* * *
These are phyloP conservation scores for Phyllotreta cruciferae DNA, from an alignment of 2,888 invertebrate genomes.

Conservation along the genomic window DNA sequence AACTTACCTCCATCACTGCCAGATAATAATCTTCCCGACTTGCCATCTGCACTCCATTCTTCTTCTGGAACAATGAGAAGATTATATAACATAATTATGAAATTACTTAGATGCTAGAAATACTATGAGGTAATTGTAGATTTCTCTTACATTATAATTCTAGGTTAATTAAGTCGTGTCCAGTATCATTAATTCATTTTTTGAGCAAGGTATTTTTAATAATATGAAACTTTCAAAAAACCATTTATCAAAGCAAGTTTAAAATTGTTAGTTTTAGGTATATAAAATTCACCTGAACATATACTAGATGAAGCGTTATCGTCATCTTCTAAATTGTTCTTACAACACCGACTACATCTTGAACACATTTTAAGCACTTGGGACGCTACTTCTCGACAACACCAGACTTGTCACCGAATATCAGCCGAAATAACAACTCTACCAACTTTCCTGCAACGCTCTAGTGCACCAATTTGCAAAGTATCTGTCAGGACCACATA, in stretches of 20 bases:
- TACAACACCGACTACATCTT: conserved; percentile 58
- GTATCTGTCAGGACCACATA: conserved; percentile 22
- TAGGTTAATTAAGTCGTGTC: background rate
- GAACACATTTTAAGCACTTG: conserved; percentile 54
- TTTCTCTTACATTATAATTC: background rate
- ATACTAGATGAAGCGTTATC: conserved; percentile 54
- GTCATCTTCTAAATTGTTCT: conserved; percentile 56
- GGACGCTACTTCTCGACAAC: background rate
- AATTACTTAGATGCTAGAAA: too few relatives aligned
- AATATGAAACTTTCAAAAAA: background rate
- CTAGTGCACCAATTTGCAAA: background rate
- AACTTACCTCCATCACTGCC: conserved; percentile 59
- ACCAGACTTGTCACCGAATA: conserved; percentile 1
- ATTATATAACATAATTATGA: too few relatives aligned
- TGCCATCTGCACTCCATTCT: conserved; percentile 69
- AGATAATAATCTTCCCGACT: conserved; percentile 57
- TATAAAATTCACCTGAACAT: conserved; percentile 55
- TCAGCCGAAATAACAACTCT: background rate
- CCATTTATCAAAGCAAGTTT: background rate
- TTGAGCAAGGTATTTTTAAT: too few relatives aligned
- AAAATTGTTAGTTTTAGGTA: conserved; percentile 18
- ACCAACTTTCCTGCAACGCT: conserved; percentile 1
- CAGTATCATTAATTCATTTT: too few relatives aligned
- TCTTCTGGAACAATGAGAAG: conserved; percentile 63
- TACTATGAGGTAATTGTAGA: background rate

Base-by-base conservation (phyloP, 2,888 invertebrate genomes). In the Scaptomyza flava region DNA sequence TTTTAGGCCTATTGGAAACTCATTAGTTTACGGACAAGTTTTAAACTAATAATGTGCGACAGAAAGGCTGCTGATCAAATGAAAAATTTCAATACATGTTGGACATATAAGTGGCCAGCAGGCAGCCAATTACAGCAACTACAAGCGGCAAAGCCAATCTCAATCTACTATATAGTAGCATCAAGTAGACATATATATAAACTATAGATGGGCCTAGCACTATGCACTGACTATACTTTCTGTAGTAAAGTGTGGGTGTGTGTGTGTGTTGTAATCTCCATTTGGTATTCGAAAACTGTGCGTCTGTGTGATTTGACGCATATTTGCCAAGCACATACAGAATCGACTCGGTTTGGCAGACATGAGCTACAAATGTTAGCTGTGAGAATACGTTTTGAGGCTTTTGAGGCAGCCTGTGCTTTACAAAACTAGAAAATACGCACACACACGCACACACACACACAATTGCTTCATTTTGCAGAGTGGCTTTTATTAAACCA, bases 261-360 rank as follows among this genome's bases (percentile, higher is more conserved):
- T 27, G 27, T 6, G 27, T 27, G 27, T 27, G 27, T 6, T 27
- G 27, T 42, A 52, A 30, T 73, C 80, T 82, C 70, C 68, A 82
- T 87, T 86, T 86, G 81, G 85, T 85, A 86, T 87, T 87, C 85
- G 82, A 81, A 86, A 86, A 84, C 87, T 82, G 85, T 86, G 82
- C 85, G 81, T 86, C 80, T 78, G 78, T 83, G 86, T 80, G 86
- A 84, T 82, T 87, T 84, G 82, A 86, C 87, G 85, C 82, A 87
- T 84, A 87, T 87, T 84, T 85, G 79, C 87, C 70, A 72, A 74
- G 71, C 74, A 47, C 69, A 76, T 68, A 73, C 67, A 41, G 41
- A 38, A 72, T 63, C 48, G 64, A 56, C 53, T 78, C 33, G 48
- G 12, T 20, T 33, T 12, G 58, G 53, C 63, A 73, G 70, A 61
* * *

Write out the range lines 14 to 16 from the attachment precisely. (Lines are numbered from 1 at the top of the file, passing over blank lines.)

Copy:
- AACTTACCTCCATCACTGCC: conserved; percentile 59
- ACCAGACTTGTCACCGAATA: conserved; percentile 1
- ATTATATAACATAATTATGA: too few relatives aligned